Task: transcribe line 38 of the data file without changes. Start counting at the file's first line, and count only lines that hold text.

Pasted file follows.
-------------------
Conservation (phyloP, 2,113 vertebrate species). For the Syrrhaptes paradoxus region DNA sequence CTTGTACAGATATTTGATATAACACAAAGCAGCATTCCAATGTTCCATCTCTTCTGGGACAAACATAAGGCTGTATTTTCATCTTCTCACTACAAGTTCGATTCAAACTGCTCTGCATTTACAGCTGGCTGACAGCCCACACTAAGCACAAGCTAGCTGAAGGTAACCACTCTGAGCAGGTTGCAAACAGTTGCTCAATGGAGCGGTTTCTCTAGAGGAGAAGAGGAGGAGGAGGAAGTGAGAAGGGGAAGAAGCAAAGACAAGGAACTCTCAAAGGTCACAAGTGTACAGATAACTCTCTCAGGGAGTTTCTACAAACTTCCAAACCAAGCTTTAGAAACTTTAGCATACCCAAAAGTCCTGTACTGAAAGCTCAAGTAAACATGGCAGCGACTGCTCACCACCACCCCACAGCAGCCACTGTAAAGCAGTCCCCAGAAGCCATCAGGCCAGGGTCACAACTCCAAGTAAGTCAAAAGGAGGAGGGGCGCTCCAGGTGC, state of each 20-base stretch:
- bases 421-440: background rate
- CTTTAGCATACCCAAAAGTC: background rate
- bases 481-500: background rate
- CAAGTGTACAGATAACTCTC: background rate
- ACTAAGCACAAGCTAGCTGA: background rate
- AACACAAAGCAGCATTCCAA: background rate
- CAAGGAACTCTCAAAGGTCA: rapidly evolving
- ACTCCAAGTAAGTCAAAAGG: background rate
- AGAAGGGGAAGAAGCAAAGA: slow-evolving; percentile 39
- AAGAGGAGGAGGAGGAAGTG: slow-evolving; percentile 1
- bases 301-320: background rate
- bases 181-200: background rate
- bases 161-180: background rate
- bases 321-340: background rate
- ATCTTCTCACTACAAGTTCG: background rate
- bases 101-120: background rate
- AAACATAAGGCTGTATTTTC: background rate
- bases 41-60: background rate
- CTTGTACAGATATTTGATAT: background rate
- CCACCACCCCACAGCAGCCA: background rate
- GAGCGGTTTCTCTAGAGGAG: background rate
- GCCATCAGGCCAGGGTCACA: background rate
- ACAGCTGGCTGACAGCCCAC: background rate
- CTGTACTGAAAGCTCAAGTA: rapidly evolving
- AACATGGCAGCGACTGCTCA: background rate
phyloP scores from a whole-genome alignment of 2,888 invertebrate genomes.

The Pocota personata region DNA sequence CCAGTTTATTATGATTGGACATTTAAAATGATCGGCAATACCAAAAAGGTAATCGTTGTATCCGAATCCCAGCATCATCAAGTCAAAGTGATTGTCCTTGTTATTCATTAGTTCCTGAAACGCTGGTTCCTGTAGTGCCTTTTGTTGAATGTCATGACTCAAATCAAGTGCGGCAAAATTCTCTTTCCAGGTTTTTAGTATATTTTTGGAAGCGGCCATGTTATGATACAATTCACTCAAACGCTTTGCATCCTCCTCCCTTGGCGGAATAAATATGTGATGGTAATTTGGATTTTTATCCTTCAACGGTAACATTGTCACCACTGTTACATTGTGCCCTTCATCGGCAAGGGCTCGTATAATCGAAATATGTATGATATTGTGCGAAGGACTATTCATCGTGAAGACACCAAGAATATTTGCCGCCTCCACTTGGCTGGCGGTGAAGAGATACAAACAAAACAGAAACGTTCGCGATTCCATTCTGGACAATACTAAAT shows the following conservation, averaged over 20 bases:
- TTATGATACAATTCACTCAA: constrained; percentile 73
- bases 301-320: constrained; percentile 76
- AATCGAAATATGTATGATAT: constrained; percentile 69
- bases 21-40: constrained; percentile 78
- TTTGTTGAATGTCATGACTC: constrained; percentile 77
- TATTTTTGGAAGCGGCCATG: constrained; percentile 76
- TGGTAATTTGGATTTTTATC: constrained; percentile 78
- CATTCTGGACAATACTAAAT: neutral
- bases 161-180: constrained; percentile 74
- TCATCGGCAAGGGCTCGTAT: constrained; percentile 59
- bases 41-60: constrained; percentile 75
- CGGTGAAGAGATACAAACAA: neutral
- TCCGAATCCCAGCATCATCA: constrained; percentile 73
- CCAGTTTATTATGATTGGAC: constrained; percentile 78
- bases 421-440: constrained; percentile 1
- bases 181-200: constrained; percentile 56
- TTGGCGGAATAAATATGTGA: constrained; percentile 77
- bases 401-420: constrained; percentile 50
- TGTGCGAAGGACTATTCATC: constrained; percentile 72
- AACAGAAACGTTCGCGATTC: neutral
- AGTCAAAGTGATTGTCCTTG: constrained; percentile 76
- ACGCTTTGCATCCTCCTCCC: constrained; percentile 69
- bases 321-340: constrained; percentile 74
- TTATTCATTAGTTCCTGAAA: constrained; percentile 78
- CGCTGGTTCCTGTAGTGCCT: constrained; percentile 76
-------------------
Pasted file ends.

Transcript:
- TCATCGGCAAGGGCTCGTAT: constrained; percentile 59